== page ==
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Saudi Cleric Rules Newborn Babies Must Wear Burkas

Thu, February 14, 2013

Sheikh Abdullah Daoud on Saudi TV" />Sheikh Abdullah Daoud, a Saudi Arabian cleric, issued a fatwa (religious edict), during a television interview on Al-Majd TV, and stated his belief that all newborn females must have their faces covered with a burka to protect them against the threat of sexual violence. In the ruling, Daoud quoted unnamed medical authorities and security forces concerning sexual attacks on babies in Saudi Arabia.

Footage of the interview became a lightning rod for the social media network in Saudi Arabia and quickly became the most hotly discussed and debated issue. According to strict Islamic law, until puberty girls are not required to wear burkas.

Daoud's comments have been condemned by many as disturbing and harmful to the religion. Sheikh Mohammad Al-Jzlana, a former judge for the Saudi Board of Grievances told Al Arabiya that the cleric's words made a mockery of Islam and painted the wrong image of the religion.

He said the ruling was "denigrating to Islam and Sharia and made Islam look bad." The former judge continued and said that forcing baby girls to wear a burka was an injustice to children. He added that he feels saddened when he sees veiled newborn babies in the street and pleaded that Saudis not pay any attention to the unofficial fatwa (official fatwas can only be issued by Saudi authorities).

However, many of the outraged complained that Al-Jzlana failed to address the serious problem of child molestation that takes place in Saudi Arabia.

A recent study conducted in Saudi Arabia revealed shocking information with respect to sexual harassment. Approximately 70 percent of children in the Kingdom suffer from rape and sexual violence at the hands of their relatives.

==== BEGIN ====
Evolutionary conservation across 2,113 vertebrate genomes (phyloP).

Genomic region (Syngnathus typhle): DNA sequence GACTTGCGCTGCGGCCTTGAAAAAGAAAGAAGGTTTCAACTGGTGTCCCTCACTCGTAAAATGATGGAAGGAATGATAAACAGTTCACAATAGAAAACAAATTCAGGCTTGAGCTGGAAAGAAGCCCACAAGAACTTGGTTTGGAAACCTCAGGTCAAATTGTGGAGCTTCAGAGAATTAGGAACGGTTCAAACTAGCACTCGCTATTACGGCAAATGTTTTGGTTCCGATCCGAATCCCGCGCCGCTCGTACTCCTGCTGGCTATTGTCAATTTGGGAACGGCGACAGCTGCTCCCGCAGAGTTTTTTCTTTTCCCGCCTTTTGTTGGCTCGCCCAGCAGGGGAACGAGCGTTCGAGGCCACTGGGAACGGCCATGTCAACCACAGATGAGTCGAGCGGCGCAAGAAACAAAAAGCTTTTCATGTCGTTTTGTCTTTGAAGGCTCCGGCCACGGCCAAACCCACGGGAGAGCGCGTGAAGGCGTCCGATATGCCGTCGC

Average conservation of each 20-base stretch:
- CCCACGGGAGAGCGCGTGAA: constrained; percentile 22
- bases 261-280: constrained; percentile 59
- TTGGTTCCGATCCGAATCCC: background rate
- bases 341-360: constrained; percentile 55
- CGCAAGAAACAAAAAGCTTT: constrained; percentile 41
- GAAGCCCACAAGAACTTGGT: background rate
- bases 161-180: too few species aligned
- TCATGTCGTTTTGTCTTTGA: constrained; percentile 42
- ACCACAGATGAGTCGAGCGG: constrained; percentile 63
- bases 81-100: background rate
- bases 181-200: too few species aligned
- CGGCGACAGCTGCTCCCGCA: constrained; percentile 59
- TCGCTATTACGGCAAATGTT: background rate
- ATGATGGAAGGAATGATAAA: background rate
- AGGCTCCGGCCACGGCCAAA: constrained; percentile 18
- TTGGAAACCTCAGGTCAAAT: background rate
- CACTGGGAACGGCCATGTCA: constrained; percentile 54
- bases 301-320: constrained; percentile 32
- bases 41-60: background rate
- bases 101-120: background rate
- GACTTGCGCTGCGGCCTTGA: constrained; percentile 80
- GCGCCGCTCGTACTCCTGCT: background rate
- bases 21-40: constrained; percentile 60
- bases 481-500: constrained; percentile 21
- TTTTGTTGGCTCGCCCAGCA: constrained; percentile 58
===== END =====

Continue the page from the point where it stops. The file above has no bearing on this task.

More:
Muna Al-Awad, a gynecologist at the King Saud Medical Complex reported that married women as well suffer from sexual violence at the hands of their own husbands while unmarried women suffer the same fate at the hands of their brothers.

Recently, the Ministry of Education has begun a social awareness campaign about sexual violence against children.

Saudi Arabia is also a country rampant with sexual discrimination and harassment, stemming from the denial of basic rights (the right to public education, free movement and marriage by choice) and the fact that men are socialized to believe that that women are their property and can do to them as they see fit.

Not only are women in the Kingdom forbidden from obtaining a driver's license, they are not allowed to be seen outdoors without being accompanied by a male member of the family (a woman’s own son can even qualify as her “guardian” in some cases). Women are also denied economic rights. In cases where they are receiving a monthly stipend, it can be confiscated. Inheritance rights may be denied.

A recent conference titled "The Family Protection from Violence Against Women and Children" held at the Women’s Health Sciences College in Riyadh addressed the problem of sexual violence against women. Recommendations from the conference included the imposition and enforcement of strict governmental regulations and punishments against sexual violence, education of women in self-defense and easier access for women to the authorities in order to file complaints.

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